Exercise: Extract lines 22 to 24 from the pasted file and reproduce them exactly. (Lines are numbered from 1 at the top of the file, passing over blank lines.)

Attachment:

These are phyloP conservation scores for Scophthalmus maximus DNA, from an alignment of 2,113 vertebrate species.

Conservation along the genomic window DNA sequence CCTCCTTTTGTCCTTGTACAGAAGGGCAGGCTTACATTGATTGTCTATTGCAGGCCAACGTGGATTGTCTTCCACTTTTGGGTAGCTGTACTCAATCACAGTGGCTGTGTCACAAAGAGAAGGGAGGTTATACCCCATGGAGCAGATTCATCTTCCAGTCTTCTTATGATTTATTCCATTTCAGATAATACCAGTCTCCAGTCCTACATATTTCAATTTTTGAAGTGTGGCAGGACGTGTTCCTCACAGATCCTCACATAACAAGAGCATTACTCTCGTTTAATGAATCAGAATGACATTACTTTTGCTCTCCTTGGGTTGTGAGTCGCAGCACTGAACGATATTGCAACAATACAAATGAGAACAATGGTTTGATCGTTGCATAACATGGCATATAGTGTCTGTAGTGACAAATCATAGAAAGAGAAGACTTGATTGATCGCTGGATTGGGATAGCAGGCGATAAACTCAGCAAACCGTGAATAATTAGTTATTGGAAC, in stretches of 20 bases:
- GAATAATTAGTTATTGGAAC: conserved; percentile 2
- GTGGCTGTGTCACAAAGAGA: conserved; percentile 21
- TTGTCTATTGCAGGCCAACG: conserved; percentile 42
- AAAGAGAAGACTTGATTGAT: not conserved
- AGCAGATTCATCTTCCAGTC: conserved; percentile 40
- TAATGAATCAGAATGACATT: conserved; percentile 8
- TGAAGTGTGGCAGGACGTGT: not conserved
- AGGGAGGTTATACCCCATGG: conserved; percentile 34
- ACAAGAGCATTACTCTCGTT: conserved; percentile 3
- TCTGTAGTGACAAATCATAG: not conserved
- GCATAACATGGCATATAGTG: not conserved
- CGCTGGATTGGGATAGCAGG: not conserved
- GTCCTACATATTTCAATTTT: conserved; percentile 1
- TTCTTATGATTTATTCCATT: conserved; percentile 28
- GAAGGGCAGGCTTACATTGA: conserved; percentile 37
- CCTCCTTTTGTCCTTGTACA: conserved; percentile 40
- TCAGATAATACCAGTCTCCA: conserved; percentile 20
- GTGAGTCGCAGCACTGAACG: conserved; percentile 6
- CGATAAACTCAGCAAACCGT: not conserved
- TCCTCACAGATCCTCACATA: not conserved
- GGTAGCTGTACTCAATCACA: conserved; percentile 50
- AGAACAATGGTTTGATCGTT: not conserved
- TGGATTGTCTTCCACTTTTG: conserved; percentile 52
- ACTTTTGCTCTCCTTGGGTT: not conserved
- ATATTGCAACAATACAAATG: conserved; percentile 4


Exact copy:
- TCCTCACAGATCCTCACATA: not conserved
- GGTAGCTGTACTCAATCACA: conserved; percentile 50
- AGAACAATGGTTTGATCGTT: not conserved